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Debate Rages Over Reserve Requirement Ratio
Economy, Business And Markets

Debate Rages Over Reserve Requirement Ratio

As the Money and Credit Council plans to discuss the idea of decreasing the reserve requirement ratio in a meeting this week, the debate among experts about the effectiveness of the policy on the economic situation has become heated.
In April, the MCC approved to cut the reserve requirement ratio by 0.5% to 13% for commercial banks and credit institutions (both private and state-owned). The approval was due to be revised in later sessions.
The rate, however, remained unchanged at 10% for specialized banks and branches of commercial banks located in free trade zones. The figure also remained unchanged for Bank Maskan, which is largely involved in the housing sector.
The policy to reduce the reserve requirement ratio will act as an expansionary monetary tool that would boost lending, but some are worried about its inflationary effects. It could neutralize the administration's efforts to further curb inflation, hovering at 15%.
Iraj Nadimi, who serves on the Economic Commission of the Parliament, warned that the plan to decrease the ratio would adversely affect the economy since a rise in the money supply will not necessarily lead to economic growth.
"It may even worsen recession and depreciate national currency," IRNA quoted him as saying on Monday.
Mahdieh Amiri, an economist and banking expert, said lowering the reserve requirement ratio would enhance monetary base and money supply.
"Given the fact that the country has been suffering from stagflation in recent years, the move could increase inflation and make it hard for the government to help pull the economy out of recession," she said.
Earlier, the governor of the Central Bank of Iran, Valiollah Seif, expressed concern over the inflationary effects of a decision to decrease the reserve requirement ratio, saying that "each percentage point decrease in the ratio would result in a 5.4% increase in the money supply."
However, Economy Minister Ali Tayyebnia has advocated the idea of lowering the ratio, arguing that the move will help banks better fund businesses and the manufacturing sector.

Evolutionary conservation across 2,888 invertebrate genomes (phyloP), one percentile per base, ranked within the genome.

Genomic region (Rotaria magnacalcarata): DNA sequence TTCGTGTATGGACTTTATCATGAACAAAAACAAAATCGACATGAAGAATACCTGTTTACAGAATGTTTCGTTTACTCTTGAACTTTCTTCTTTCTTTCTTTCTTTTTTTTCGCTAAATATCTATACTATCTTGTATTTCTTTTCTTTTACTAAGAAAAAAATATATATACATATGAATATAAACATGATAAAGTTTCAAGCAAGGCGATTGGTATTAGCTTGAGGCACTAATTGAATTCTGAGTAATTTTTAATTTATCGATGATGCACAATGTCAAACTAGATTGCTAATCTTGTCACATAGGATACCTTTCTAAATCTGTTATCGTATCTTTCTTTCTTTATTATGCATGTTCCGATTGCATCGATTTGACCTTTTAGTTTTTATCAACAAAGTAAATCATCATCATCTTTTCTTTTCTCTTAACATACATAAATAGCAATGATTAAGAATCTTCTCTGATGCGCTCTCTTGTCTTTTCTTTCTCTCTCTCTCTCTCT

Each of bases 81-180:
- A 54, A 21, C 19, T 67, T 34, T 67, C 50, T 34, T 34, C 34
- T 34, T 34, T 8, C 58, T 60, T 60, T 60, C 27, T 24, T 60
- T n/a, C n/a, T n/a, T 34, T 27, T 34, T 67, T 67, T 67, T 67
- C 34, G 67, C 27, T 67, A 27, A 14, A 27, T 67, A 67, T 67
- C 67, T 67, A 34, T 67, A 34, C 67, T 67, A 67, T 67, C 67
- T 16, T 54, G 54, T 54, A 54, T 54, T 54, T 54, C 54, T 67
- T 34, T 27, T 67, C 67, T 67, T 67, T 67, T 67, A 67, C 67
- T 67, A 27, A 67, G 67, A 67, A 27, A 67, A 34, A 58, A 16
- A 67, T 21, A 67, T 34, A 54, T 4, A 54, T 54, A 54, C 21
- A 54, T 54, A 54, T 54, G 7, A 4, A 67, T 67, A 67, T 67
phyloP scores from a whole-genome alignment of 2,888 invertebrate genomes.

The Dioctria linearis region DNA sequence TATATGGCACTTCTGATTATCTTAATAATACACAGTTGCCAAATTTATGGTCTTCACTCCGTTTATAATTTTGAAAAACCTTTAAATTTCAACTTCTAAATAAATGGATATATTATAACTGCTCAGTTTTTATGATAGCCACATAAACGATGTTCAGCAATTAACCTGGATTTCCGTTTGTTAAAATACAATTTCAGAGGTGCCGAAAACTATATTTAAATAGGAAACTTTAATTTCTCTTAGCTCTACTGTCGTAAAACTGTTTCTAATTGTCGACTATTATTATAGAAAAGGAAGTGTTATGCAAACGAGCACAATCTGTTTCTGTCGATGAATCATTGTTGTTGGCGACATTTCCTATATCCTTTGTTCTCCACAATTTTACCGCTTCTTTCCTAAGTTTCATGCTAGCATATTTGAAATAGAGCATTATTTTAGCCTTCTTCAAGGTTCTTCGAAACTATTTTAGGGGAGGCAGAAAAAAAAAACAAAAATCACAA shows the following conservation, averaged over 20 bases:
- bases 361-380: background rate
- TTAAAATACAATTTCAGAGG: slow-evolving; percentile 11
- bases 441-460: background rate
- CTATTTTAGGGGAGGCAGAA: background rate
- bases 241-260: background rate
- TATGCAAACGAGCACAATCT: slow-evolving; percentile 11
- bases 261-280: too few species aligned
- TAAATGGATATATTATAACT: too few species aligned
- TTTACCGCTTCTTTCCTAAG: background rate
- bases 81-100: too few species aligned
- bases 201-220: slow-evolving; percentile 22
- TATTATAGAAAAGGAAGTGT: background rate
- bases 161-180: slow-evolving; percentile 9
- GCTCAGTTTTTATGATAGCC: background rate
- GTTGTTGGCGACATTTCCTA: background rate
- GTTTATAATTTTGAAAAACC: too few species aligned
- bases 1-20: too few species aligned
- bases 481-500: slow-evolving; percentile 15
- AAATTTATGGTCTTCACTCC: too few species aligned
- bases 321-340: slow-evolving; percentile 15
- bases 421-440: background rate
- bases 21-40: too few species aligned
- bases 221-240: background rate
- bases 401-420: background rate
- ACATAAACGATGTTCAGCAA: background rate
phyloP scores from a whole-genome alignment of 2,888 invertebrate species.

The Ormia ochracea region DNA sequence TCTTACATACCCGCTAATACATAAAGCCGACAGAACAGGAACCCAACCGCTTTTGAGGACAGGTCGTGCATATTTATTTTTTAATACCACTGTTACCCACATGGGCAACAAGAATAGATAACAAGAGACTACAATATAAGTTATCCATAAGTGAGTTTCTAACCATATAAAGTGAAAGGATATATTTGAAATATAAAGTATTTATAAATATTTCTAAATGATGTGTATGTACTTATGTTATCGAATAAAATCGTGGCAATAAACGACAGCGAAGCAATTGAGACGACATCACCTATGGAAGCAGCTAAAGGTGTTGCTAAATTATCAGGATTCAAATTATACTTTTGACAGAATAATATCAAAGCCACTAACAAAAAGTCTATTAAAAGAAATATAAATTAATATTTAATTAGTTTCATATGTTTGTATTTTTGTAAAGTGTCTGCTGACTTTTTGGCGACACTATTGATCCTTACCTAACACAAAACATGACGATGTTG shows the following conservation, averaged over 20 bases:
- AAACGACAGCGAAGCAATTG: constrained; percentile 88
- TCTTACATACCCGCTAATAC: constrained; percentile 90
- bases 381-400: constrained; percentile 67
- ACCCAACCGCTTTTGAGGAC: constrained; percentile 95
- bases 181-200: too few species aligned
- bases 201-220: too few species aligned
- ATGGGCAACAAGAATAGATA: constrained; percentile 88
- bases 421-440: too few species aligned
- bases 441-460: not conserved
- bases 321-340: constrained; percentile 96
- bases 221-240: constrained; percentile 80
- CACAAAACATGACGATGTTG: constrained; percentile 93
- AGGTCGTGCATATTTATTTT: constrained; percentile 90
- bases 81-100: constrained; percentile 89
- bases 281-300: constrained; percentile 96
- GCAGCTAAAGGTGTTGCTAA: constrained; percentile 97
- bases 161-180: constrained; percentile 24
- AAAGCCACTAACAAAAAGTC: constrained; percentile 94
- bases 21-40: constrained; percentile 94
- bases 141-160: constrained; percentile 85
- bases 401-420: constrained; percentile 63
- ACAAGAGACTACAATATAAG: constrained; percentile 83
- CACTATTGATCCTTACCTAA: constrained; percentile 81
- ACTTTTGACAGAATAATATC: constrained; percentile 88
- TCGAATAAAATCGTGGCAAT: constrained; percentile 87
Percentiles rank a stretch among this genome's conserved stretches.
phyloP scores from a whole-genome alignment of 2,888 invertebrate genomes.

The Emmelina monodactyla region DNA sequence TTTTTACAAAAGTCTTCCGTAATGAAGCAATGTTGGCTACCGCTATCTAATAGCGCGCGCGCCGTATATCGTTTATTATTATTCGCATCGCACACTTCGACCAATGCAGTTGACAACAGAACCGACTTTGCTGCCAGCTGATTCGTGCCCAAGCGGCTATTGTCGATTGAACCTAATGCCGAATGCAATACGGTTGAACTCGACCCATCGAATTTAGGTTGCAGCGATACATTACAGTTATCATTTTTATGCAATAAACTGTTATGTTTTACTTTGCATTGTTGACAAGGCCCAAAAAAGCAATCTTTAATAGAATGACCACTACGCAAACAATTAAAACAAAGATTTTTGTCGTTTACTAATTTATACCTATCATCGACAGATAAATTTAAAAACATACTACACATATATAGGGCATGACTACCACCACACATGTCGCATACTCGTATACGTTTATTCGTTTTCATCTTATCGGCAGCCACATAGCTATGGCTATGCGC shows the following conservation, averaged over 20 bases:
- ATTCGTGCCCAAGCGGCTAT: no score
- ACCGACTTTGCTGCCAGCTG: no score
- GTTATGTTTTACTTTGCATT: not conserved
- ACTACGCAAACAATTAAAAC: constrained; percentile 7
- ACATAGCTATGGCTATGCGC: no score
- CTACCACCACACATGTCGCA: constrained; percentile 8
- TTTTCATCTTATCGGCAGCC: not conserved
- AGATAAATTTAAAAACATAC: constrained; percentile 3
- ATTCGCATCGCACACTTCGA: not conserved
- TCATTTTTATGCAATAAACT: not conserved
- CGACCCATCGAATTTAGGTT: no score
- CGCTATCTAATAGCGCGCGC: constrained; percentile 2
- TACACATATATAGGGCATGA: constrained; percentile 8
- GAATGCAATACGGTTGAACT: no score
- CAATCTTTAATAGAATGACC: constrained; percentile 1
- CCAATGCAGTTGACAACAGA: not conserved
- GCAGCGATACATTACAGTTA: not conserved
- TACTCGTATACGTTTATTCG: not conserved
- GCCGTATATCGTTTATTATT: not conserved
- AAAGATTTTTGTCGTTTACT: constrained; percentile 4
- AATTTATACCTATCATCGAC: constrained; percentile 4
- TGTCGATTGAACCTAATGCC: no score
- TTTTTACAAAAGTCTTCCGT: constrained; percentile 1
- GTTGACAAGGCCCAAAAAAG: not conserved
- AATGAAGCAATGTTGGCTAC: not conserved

Mehdi Taqavi, an economist at Allameh Tabatabaei University, believes the decision, if made by the MCC, would raise banks' resources. "Economic growth will be likely if the released funds are directed into productive, not speculative activities," he noted.
Moreover, another banking expert has supported the ratio decline, suggesting that the central bank use half of the released funds to clear commercial banks' debt.
Bahaoddin Hosseini Hashemi, former CEO of Bank Saderat and Tat Bank, said the decline would have inflationary effects since banks' lending power would increase tenfold in exchange for one unit growth in banks' resources.
"However, the measure should be taken due to the economic downturn and a two-digit unemployment rate," Banker news website quoted him as saying on Sunday.
Should the CBI allocate half of the released funds gained from the decline in reserve requirement ratio to compensate banks' debt, lenders would get rid of paying the 34% interest rate, the expert said, adding that this would reduce cost of money and banks would be able to lend at lower rates.
Banks have been borrowing hugely from the central bank at 34% interest to address capital shortage in recent years. Commercial banks' debt to CBI stands at 118 quadrillion rials ($4 billion at official exchange rate), according to latest reports.
He regarded banks' overdraft from the CBI as the main reason behind lenders' tendency toward offering illegal higher deposit rates.
"Banks are obliged to pay 34% interest rate when they borrow from the CBI. So, they have to offer higher deposit rates to attract more capital," he noted.
Hashemi highlighted the role of economic sanctions imposed on Iran over its nuclear energy program as a factor causing financial difficulties in the country.
At least $100 billion in Iranian foreign funds are frozen overseas due to the sanctions. The United States and the European Union have also barred foreign banks from interacting with Iranian banks in the past few years after their nuclear dispute with Tehran gained momentum.
"The central bank is now required to raise capital needed for economic activists through boosting local lending sources," he said.

 

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